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Gulf of California

Geologically, the Gulf of California is one of the youngest ocean bodies of the World, formed by the plate tectonic separation of Baja California from the North American Plate towards the Pacific Plate (Photo: NASA, SeaWIFS)

The Gulf of California is a semi-enclosed, long extended and narrow sea located in the eastern Pacific between mainland Mexico and the Baja Peninsula. The northern part of the gulf is rather shallow due to the sediment discharged by the Colorado River run-off. The southern gulf portion is much deeper including the Guaymas Basin. This basin has volcanic and hydrothermal vents, which support biotic communities based on hydrogen sulfide for energy rather than sunlight.

 

Geologically, the Gulf of California is one of the youngest ocean bodies of the World, formed by the plate tectonic separation of Baja California from the North American Plate towards the Pacific Plate.

The Gulf of California is a subtropical sea with rather arid climate conditions. It has one of the greatest tidal ranges on earth.

 

The high primary productivity of the sea supports numerous invertebrates. Many different fish and 24 large marine mammal species including different dolphins and whales live here. Besides whales also sea lions and different turtles are abundant.

 

Some of the commercial fish species of the Gulf of California are sardines, anchovies and squid. Regional fish catches are important in providing food for millions of Mexicans.

 

Environment problems in the Gulf of California include agriculture inputs and burdened runoff from the Colorado River. Additionally, coastal pollution and mining represent further important threats to the bio diversity in this region. Over fishing of the narrow sea poses another threat to regional fish and marine mammal species. Furthermore, bottom trawling destroys eelgrass beds and kills shellfish.

 

Historically, the first European visiting the Gulf of California was the seafarer Nuñez de Guzmán in 1532. Francesco de Ulloa circumnavigated the sea in 1539 and established first charts of the region, which, however, did not find their way into European maps before the 18th century.

 

 

Blue whales on the surface (Photo: Dan Shapiro)

The Blue Whales in the Gulf of California

 

The Gulf of California hosts a wide variety of cetaceans such as different dolphins, fin whale, humpback, gray whale, pilot- and killer whales as well as blue whale, which all take advantage of these productive waters and can be sighted during each session.

 

The Gulf of California appears to be an important site for blue whales during the winter breeding season. Some females even give birth to their calves in the calm waters. Mother and calf blue whale thus can regularly been observed from January through April. They are breaching, practicing speed swimming and interacting with observers’ boats.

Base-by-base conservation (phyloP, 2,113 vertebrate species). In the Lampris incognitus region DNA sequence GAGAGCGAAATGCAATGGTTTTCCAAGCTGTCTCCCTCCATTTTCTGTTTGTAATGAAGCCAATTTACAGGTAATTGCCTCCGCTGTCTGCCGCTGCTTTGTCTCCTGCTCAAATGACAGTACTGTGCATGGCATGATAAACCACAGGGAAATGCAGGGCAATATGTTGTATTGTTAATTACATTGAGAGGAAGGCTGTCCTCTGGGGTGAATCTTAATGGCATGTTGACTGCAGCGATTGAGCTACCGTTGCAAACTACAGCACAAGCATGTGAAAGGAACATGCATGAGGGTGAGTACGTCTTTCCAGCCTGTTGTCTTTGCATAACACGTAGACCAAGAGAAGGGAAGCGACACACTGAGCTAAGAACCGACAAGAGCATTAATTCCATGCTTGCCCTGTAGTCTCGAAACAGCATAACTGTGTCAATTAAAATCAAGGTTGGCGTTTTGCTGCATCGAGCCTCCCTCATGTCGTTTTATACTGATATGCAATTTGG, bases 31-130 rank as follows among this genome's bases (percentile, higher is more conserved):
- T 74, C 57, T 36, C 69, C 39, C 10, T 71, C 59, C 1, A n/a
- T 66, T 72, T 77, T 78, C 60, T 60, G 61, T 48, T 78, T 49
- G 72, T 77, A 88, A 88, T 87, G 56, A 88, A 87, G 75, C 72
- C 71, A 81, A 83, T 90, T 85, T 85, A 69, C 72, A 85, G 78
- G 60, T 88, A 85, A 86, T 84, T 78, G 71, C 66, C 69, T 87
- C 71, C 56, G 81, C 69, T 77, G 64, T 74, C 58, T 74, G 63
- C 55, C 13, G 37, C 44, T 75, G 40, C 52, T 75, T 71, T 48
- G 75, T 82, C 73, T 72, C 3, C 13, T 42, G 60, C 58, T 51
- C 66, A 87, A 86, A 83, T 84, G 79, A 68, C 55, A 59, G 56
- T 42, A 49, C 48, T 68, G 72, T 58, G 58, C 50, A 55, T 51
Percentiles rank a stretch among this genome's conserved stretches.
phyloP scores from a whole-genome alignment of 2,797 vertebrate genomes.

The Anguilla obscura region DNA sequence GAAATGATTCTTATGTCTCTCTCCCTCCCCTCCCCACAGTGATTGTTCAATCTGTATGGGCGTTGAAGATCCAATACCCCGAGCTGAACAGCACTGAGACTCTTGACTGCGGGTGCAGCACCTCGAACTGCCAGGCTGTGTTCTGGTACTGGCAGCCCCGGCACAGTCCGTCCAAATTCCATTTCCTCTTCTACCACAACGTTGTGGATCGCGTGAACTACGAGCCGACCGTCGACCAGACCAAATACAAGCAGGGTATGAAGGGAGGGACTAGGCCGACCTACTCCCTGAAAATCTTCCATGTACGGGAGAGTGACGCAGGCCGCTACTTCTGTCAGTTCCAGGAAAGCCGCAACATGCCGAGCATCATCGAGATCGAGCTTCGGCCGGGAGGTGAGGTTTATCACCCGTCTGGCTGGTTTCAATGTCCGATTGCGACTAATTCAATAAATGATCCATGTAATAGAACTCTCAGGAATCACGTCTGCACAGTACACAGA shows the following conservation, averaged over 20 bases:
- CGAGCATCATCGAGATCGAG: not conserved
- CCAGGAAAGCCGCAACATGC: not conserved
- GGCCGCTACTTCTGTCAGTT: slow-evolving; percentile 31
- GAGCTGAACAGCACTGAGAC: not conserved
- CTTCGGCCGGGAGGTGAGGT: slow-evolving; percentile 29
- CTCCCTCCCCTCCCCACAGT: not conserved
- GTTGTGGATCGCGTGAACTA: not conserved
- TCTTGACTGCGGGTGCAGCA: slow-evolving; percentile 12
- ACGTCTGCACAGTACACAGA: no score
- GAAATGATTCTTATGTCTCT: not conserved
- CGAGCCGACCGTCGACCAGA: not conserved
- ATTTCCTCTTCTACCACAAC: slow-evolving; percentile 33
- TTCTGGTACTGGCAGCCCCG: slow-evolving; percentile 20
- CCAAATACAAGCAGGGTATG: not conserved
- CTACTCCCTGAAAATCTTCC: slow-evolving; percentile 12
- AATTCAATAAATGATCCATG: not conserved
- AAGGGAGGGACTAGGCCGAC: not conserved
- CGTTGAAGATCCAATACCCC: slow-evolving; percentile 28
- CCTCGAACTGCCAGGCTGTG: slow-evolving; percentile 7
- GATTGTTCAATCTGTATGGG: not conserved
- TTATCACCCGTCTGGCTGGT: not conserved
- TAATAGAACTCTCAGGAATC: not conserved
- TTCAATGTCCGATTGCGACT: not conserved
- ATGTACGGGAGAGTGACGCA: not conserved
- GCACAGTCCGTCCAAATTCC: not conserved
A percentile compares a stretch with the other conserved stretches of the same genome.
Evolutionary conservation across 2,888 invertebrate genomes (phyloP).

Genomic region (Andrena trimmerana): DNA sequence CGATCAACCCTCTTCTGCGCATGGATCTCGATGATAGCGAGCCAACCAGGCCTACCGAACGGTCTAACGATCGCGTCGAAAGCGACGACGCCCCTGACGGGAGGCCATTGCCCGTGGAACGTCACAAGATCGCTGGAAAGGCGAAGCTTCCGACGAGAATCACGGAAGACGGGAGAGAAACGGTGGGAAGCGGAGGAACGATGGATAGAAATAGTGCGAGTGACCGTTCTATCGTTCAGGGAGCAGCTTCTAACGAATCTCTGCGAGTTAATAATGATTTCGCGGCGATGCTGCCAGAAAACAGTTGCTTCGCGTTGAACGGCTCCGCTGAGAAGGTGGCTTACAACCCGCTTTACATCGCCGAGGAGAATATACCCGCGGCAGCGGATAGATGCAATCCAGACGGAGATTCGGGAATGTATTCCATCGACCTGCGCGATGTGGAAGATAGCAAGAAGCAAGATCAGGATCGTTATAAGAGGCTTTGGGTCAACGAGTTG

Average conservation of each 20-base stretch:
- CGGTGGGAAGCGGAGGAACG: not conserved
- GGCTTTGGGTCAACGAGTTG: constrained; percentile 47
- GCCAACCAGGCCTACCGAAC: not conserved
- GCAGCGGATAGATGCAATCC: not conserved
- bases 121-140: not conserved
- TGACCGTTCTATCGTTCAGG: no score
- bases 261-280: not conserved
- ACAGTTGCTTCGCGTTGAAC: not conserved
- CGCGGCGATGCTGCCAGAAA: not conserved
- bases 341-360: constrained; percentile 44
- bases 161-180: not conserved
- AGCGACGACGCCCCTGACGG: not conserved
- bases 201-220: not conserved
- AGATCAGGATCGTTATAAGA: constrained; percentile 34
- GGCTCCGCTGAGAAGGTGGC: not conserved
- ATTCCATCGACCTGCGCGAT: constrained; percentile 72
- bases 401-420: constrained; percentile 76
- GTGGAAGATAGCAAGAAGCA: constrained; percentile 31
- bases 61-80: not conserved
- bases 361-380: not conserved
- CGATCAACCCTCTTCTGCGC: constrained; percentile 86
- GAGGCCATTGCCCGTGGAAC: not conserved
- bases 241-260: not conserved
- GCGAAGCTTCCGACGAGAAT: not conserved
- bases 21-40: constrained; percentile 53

Based on collected data, over 300 individual whales were photo-identified in the region. The blue whale is the largest animal existing on earth. This whale can grow to a length of 33 meters and weigh 190 tons, but on the average it is mostly smaller. The head of the blue whale makes to as much as a quarter of the total body length. The whale has twin blowholes with exceptionally large fleshy splashguards to the front and sides. The baleen plates in the mouth of the blue whale can be 90 to 100 centimeters in length, which is still not the longest of all whales. By taking tons of water into its mouth and filtering out the fish or krill with its baleen plates, a medium-sized blue whale can feed over four tons of krill per day.

 

Most blue whales live in the Southern Hemisphere while smaller populations inhabit the North Atlantic and North Pacific Oceans. They make long distances between low latitude winter mating grounds and high latitude summer feeding grounds.

 

Before man’s excessive hunt on the whale started at the beginning of the 1900s, over 200,000 blue whales were swimming the World Ocean. By 1978, whalers took most of this huge cetacean and many of them illegally. Current figures suggest that only roughly 12,000 blue whales have left. As the present population figure suggests the marine mammals were ruthlessly and relentlessly slaughtered for every reason imaginable almost to the point of extinction. Now on the list of endangered species, the blue whale is protected since 1967 worldwide by international law. Hunt on blue whale is prohibited for any person and for any reason. Scientists suggest that some blue whale populations may never recover.

 

 

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